Johannesburg - South Africa's $2bn (about R16.58bn) loan
to the International Monetary Fund (IMF) will help the country gain influence, International Relations
Minister Maite Nkoane-Mashabane said on Monday.
"This pledge by Brics countries is in line with the
provision to transform institutions of global governance," she told the
ANC Progressive Business Forum Brics colloquium, ahead of the party's
four-day policy conference in Midrand.
"It has been a tradition... that decisions in
international financial institutions are made and influenced by
countries with strong financial muscles.
"In this regard the more we contribute financial
resources to such institutions, the better the chance and prospects for
us as a country to influence decisions."
President Jacob Zuma made the commitment of $2bn
to the IMF at the G20 summit, a meeting of the
world's greatest economies, in Los Cabos, Mexico, last week.
The money would be loaned for an IMF firewall meant to prevent future financial crises.
Cosatu and the African National Congress Youth League,
among others, criticised the move, saying the money could have been
better spent on domestic problems.
In total, the members of Brics - Brazil, Russia, India, China and South Africa - had contributed $75bn to the IMF fund.
"The Brics pledges were contingent on the completion of
the quota review to... better reflect the relative weights of IMF
members in the world economy," Nkoane-Mashabane said.
The countries' weighting had changed given the strong gross domestic product (GDP) growth in emerging markets and developing countries, she said.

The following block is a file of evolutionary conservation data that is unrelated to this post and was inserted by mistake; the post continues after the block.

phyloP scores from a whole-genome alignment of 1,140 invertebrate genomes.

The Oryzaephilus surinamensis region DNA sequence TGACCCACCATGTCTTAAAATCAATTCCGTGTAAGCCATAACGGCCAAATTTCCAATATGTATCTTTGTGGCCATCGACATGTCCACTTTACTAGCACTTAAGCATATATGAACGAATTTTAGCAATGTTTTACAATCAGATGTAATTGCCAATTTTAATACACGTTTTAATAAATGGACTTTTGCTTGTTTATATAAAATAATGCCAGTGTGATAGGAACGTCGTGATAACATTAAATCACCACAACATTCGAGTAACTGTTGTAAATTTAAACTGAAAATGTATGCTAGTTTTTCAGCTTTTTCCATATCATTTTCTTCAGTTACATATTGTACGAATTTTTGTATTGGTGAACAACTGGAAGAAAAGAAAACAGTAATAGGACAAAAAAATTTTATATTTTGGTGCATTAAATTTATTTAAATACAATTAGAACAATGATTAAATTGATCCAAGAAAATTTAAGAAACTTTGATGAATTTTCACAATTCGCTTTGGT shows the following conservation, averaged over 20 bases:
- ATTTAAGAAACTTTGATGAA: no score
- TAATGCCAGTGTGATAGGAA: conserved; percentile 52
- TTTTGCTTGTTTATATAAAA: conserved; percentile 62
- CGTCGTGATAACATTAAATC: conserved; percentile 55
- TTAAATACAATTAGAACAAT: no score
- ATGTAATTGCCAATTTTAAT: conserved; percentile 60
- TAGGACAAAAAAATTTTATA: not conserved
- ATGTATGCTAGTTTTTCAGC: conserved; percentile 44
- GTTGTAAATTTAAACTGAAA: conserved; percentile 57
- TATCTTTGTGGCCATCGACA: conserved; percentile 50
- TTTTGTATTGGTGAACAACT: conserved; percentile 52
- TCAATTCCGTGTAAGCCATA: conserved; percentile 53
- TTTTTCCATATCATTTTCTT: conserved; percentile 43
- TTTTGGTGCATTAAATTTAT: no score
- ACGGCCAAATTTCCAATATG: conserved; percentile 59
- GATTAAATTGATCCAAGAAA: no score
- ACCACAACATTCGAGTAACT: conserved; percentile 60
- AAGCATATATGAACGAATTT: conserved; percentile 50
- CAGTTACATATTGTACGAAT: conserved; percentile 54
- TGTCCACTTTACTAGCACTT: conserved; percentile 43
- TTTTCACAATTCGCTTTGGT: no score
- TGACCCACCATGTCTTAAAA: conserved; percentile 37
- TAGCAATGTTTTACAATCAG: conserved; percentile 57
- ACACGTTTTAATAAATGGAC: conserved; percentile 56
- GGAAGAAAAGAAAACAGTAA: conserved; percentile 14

The minister said it was time South Africans took advantage of the Brics membership.
"We should stop asking the question now as to what the hell is South Africa doing in Brics," she said.
"We should now be focusing on what should business be
doing to take advantage of South Africa's membership in Brics, and
Earlier, ANC treasurer general Mathews Phosa echoed her sentiments to the business colloquium.
"Whenever our leaders sit... and sign agreements... it
becomes important that we as private sector should make follow-ups,
should network, should do the deals."
He called for emerging markets to determine their own futures and set up their own institutions.
"(There) is a growing view that emerging economies should shape their own future, create their own institutions."
This would be fleshed out at the colloquium and over the next few days at the policy conference.
He said Brics was a "major force to be reckoned with".
The Brics grouping accounts for more than 40% of world GDP.
The ANC policy conference would debate and decide new
policies. These would then be confirmed at the party's elective
conference in Mangaung in December.